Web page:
Incentive programs like this don’t motivate all girls, but some girls really love it.

Use big activities as 10-hour projects

One of the more difficult part of PP is planning and completing the 10-hour projects. In our unit, we select girls who need help with PP and ask them to be on committees to help with Young Women in Excellence and New Beginnings. Those activities take at least 10 hours of planning from start to finish.

Make a fuss

Because PP has been pretty much dead in our unit for some time, we try to make a big deal when someone earns a ribbon.  We don’t give her anything except the ribbon and emblem (don’t want to diminish the award), but we do stand and talk about the great accomplishment and let the girl share what she’s learning inasfar as she’s comfortable doing so.

Play off their enthusiasm

Our Mia Maid class got so excited two weeks ago after some girls earned ribbons, that they planned their own activity to jump start PP the following day.  The girls got together at the counselor’s home and worked for about 4 hours together and were able to get several of The Short Ones completed and passed off in their books.

When the girls get excited, go with that.  Drop what you’re doing, and go with their ideas.  PP is personal, and if personal means personally planning a group activity — do it.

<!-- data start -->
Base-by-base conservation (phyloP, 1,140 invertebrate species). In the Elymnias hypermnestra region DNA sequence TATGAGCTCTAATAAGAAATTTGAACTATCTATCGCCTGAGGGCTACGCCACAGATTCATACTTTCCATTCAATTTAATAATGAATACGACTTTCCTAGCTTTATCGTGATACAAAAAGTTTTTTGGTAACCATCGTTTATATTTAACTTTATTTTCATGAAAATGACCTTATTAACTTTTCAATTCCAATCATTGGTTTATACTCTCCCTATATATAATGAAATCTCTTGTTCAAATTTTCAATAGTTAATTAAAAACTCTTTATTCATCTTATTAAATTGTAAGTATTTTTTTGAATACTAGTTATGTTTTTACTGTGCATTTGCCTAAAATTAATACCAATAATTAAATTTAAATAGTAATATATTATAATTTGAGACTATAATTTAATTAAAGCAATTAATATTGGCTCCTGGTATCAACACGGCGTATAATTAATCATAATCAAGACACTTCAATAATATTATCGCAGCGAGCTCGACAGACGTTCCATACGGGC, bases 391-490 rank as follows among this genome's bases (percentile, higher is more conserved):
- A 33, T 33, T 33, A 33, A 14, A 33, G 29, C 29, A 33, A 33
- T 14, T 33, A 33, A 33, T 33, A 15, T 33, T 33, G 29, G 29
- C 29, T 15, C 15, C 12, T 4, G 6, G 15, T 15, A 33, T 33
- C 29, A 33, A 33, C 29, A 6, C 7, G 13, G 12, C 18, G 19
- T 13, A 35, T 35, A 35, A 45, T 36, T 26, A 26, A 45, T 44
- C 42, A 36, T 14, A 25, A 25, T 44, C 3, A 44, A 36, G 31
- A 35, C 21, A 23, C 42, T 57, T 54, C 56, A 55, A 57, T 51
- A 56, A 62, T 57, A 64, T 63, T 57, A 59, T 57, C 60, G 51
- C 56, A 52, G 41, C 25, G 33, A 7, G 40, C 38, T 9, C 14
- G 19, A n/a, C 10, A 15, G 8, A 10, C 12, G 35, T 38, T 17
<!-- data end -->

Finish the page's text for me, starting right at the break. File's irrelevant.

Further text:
The big payoff…

I drove some girls to Trek last week. One of the Laurels said something that wasn’t nice, and the Mia Maid girls who had been at the PP activity earlier in the week said, “Hey, no judging!” which made the other Mia Maids laugh.  The Laurel asked what was going on, and the Mia Maids got to talk about how they’ve been working on PP together and they were working on not judging. The Laurel then started talking about how she needed to work on her PP….  Peer-to-peer encouragement is the Celestial Kingdom of PP for me.

What’s more, our first YW received her medallion on Sunday.  She was a recently graduated senior who squeaked in during the last several weeks before she moved away from home. She told me that even though her PP had been rushed toward the end, she felt like she was leaving home “super-charged” and ready to use the skills and traits of womanhood she had developed by doing PP as she strikes out on her own.

And that, my friends, is what PP is about: studying about and practicing traits that will make us better women, better servants of the Lord.  It’s a boatload of work!  But seeing a girl catch the vision of it makes it all worth.